Here is a link to my Monday column about Game 2 of the NBA Finals. The full text runs below:

A funny thing happened to the Warriors on their way to the NBA championship. They lost to the Cavaliers 95-93 in Game 2 of the Finals, lost even though Cleveland is shorthanded. Shorthanded doesn’t begin to tell the story. The Cavs don’t have stars Kevin Love or Kyrie Irving and won’t have them. And they still beat the intact Warriors.

Highly disturbing.

What looked like a Warriors’ pleasure cruise just became a crisis cruise — the ship’s electricity on the fritz, the food spoiled. The Finals certainly became a real Finals, a series against a desperate team that doesn’t know it’s desperate. A team that thinks it can win. And why not?

“Look, this is the Finals,” Warriors coach Steve Kerr said afterward. “I mean, it’s hard. It’s supposed to be hard.”

Agreed. It was hard. Excruciatingly hard. And it will be hard going forward. That’s for sure. But no one saw this coming, this thing becoming a series, the Warriors losing Game 2 when the Cavs starting point guard was former St. Mary’s player Matthew Dellavedova.

At times, you wonder if Dellavedova even belongs in the NBA. He can’t shoot. OK, he had nine points but he still can’t shoot. Sometimes, he’d drive to the basket and get tangled up with Warriors players like a kid guarded by grownups, and hand off the ball to them like Colin Kaepernick handing off to Frank Gore, not that Kaepernick ever will do that again.

Yet this Dellavedova, known as Delly, controlled Stephen Curry. Yes, controlled him. Made Curry’s charmed life miserable. Had Curry agitated and unsettled all game. It was strange to see. Unaccountable really. But there it was. Curry had his usual rapid release, always in position to shoot when he got the ball. But the ball skipped off the rim, just a fraction off. But off. Very off. As if the laws of physics went crazy. If Curry had anything resembling a Curry game, the Warriors would have won.

“It happens,” Kerr said. “It happens to everybody, whether you’re the MVP or a role player. Sometimes the shots don’t go in. Sometimes things don’t go your way. I’ve seen it with everybody. I’ve seen it with Michael Jordan, Tim Duncan. It doesn’t matter who you are. Nobody is immune from a tough night. Steph has been phenomenal throughout the playoffs. Doesn’t mean he’s going to light it up every single night. You chalk it up to a bad night.”

The chalk image was a gracious way to deflect responsibility from his superstar. Just one of those things. Even Jordan had just one of those things on occasion. And maybe Kerr was right. In overtime, when everyone expected Curry to take over, to sink 3s and win the game for the Warriors, Curry shot an air ball. just one of those things. The shot looked so sad. So unCurry. And at the very end, Curry threw away the ball. It was fitting in a way. Game over. Bad night for Stephen Curry. Just one of those things.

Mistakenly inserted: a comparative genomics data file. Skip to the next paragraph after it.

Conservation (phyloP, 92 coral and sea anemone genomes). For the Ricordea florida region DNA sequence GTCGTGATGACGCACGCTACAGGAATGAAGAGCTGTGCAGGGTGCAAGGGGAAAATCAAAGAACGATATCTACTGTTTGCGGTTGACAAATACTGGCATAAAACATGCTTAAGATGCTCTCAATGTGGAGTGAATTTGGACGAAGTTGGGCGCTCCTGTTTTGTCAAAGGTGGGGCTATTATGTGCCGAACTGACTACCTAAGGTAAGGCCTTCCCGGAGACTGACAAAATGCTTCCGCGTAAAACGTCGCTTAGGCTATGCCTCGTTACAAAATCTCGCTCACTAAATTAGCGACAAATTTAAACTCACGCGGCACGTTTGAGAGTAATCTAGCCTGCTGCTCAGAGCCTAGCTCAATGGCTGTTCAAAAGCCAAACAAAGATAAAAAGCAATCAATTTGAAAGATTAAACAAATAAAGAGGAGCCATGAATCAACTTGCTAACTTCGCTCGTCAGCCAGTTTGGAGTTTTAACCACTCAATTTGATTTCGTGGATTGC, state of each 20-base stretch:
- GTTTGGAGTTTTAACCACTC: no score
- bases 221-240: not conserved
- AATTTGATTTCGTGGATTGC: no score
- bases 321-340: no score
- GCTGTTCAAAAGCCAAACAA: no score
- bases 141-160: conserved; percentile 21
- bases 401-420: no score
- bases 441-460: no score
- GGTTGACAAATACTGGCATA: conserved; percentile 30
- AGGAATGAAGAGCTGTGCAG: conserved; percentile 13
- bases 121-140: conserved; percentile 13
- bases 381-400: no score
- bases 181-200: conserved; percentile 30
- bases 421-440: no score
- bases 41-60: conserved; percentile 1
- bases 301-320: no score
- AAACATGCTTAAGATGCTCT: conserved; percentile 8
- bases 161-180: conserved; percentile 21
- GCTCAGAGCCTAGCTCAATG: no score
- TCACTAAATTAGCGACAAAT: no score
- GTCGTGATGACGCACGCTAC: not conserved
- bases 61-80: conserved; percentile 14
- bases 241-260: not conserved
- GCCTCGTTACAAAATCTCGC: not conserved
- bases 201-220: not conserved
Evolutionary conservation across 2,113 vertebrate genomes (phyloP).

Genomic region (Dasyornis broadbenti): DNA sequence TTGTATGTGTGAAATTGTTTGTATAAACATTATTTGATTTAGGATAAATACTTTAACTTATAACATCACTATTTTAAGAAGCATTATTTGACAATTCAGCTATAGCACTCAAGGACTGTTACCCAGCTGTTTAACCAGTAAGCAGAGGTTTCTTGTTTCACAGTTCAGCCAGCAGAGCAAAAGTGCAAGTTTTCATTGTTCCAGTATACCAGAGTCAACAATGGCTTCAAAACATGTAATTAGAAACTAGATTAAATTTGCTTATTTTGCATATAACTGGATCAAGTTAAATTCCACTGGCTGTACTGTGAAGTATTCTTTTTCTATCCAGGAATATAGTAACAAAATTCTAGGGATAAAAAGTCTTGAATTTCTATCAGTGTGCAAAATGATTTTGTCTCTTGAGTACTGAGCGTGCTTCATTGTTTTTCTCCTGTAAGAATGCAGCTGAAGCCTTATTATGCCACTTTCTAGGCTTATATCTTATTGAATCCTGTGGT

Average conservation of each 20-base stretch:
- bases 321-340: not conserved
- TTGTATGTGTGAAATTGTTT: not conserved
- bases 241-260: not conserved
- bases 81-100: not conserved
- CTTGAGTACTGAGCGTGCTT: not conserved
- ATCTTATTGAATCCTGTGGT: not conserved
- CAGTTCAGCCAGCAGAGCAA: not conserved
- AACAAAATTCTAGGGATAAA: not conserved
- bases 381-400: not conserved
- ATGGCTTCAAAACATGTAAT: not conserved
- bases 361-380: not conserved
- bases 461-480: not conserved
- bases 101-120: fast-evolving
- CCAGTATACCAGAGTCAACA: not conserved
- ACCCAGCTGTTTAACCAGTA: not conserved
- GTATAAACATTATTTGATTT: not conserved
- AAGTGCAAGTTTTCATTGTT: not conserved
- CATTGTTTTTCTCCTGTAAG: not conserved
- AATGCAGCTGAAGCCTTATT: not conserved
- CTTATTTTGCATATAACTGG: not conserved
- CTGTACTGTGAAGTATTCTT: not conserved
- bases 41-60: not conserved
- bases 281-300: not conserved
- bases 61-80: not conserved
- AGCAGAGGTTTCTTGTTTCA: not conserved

The Cavs didn’t see it that way — the bad-game way, the oh-gee, just-one-of-those-things way.

Here’s LeBron James on Curry’s bad shooting: “It had everything to do with Delly,” James said. “He kept a body on Steph. He made Steph work. When Steph shoots the ball, you automatically think it’s going in. (Dellavedova) did a great job making it tough on Steph.”

Cleveland coach David Blatt saw it the same way. “We’ve got a good game plan in place for how we want to defend. What you try to do is make (Curry’s) life difficult and hope that perhaps that particular day he’s not making some of the really, really tough shots that he does make. Because he’s a shot maker and a tough-shot maker. I thought today we kept most of his shots tough and a lot of them didn’t fall. We just tried to be attached and we tried to be close and tried to disturb.”

You should know that Curry came early to the postgame interview room. Walked in briskly. Businesslike. Positive attitude. No surrender. No excuses. “It didn’t feel right,” he said of his shooting. “But there is no time to worry about that. You’ve got to keep shooting and try to figure it out. I don’t expect to shoot like this.”

It’s what you want the MVP to say. And Curry probably is right. A one-shot deal. Tuesday in Cleveland he buries Dellavedova. He makes the Cavs long for Irving to guard the Warriors’ superstar. Proves the Cavs can’t stop him, have no real game plan against him.

But you can’t help noticing the Cavs made the Warriors play their game. Slow. Lots of bumping. The game decided in the paint. Not by glorious Warriors’ 3-pointers which weren’t so glorious or abundant. The Cavs sank more than the Warriors. Imagine that.

“It was a grind-out, kind of old-school game,” Kerr said. “That’s the style that it’s going to be when you get this deep in the playoffs. It’s rarely a track meet.”

So, the Warriors need to beat the Cavs at the Cavs’ game. They probably can, but it will be harder than anyone thought. And there was something so embarrassing about this loss. The Cavs starting power forward Tristan Thompson went the entire game without scoring a field goal. In the fourth quarter, he sank two free throws. That was his total offensive production. A team with that guy beat the Warriors.

The Cavs used only eight players. At the end, James looked like a corpse, he worked so hard. The Warriors, who always go deep and keep their guys fresh, used 10 players. Only seven of the Cavs’ eight players actually scored. A team with seven scorers beat the Warriors.

It doesn’t make sense. It could have been just a bad game for the Warriors. Or the Cavs could have something — could be something — no one saw.

“It’s not necessarily a bad thing to be an underdog,” Blatt said afterward. “We didn’t make the NBA Finals for no reason.”

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